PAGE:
There's no doubt about it. The Internet makes it much easier to trace your family history. Thousands of databases offer a range of information -- from government records of birth and death, to passenger lists detailing immigrants to and from countries around the world. Maximize your results from online genealogy databases with these five simple tips.
With thousands of genealogy databases available online (and new ones going up every day) it can be difficult to keep track of where you've searched, who you've searched for and what you found where. Keep a research log to record the sites you've visited, the searches you tried, and the results of those searches. Because Web sites are constantly being updated or added to, you should also use your log to keep track of when you last checked a site, so you can go back and recheck them periodically.
You can't just type your ancestor's name into a database and expect to find your entire family tree waiting for you. It's not uncommon to spend a half hour or more trying various search combinations to locate a particular individual in an online database. When compared to the time you are saving in travel to a repository, scrolling through microfilm, etc., that half hour is nothing! Become familiar with the advanced search features for each database you use, and try every possible search alternative before giving up.
Whenever you find a new piece of information online and enter it into your family tree, take a few extra minutes to include a full citation of the source where you found the information. For online sites, this generally includes the name of the database, the name of the Web site, and the URL of the site where you found the data, as well as the original source of the data (which should be noted in the "about this database" section). You'll be grateful for this information down the road!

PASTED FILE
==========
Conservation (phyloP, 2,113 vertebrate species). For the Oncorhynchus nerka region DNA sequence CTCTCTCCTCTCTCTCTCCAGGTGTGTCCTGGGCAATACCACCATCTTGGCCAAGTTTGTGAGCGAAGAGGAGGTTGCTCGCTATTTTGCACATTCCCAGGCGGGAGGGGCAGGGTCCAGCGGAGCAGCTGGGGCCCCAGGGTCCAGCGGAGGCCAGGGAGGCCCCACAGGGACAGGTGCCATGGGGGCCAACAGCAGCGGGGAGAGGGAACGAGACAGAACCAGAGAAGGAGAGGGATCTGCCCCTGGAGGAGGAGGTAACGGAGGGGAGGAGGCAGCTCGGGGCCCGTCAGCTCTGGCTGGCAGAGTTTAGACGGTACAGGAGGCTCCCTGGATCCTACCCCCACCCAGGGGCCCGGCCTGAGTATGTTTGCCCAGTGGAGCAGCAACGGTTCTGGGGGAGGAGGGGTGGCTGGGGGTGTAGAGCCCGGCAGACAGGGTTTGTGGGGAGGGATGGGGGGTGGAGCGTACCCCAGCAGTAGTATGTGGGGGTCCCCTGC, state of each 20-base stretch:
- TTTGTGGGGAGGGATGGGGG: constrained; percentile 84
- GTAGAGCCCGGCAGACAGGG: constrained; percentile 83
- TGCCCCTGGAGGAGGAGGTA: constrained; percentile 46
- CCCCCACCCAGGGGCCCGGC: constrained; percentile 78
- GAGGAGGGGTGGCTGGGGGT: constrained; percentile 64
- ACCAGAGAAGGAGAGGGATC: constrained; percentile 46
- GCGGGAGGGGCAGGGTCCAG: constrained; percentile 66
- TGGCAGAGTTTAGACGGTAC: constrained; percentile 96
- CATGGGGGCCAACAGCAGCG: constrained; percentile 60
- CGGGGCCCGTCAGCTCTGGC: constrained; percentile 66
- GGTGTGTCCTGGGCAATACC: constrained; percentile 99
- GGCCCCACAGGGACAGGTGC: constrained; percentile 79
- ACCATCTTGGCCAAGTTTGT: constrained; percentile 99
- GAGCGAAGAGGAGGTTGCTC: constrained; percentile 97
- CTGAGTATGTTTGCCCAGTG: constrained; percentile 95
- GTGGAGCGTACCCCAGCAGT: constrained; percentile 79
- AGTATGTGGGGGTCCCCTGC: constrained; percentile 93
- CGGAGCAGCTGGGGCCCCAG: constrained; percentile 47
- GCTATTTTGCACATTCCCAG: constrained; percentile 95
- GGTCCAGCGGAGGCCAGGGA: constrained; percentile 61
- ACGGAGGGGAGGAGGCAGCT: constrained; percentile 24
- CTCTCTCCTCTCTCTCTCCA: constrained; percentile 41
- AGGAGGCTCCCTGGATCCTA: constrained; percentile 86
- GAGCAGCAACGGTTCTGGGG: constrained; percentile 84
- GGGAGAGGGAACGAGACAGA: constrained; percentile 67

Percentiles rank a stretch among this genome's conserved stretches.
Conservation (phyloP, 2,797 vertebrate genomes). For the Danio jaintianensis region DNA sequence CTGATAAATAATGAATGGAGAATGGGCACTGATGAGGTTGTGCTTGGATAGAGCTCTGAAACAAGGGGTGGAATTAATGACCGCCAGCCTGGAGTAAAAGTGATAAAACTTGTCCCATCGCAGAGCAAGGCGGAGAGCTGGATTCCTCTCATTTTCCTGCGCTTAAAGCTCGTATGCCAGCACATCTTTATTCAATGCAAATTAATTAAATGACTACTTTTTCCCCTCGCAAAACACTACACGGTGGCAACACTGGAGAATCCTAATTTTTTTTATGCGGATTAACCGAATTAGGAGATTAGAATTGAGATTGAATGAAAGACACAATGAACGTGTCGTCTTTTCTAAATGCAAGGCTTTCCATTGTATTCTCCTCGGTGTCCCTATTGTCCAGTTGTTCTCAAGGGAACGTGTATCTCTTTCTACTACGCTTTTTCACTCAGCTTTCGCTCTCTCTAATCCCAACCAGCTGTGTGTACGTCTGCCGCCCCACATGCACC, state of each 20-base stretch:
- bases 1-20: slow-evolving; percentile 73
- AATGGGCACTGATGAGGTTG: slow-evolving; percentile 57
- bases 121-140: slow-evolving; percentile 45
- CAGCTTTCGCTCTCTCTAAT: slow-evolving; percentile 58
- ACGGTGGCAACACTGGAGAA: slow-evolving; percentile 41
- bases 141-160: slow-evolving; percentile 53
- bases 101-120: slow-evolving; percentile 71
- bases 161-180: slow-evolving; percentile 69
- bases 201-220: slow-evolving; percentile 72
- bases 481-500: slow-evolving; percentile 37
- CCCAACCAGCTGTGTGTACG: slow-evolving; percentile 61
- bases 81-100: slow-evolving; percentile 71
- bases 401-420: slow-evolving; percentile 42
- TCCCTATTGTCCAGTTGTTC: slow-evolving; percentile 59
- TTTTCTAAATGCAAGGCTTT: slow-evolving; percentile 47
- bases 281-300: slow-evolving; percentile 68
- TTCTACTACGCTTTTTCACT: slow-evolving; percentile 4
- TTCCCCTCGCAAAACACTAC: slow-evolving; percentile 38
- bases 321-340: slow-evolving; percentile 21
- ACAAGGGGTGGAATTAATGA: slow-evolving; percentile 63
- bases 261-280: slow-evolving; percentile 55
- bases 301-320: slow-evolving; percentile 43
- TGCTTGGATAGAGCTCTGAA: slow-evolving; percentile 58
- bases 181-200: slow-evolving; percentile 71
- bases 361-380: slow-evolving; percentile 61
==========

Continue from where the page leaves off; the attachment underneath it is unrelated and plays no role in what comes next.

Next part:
While useful as a clue or a starting point for further research, some of the family history information you find online is more fiction than fact. While some databases are very reliable, others offer information that is unsubstantiated or of questionable validity. Learn to recognize the good data from the bad.
The Internet has made researching family history easily accessible to just about everyone. But for every bit of information that is available online, there are hundreds more tucked away in archives, courthouses, libraries and other repositories. Follow up the clues you find online with original sources. The only exceptions are digitized copies from original documents found online. While technically considered a derivative source, these are generally considered to be an acceptable alternative for the original source document.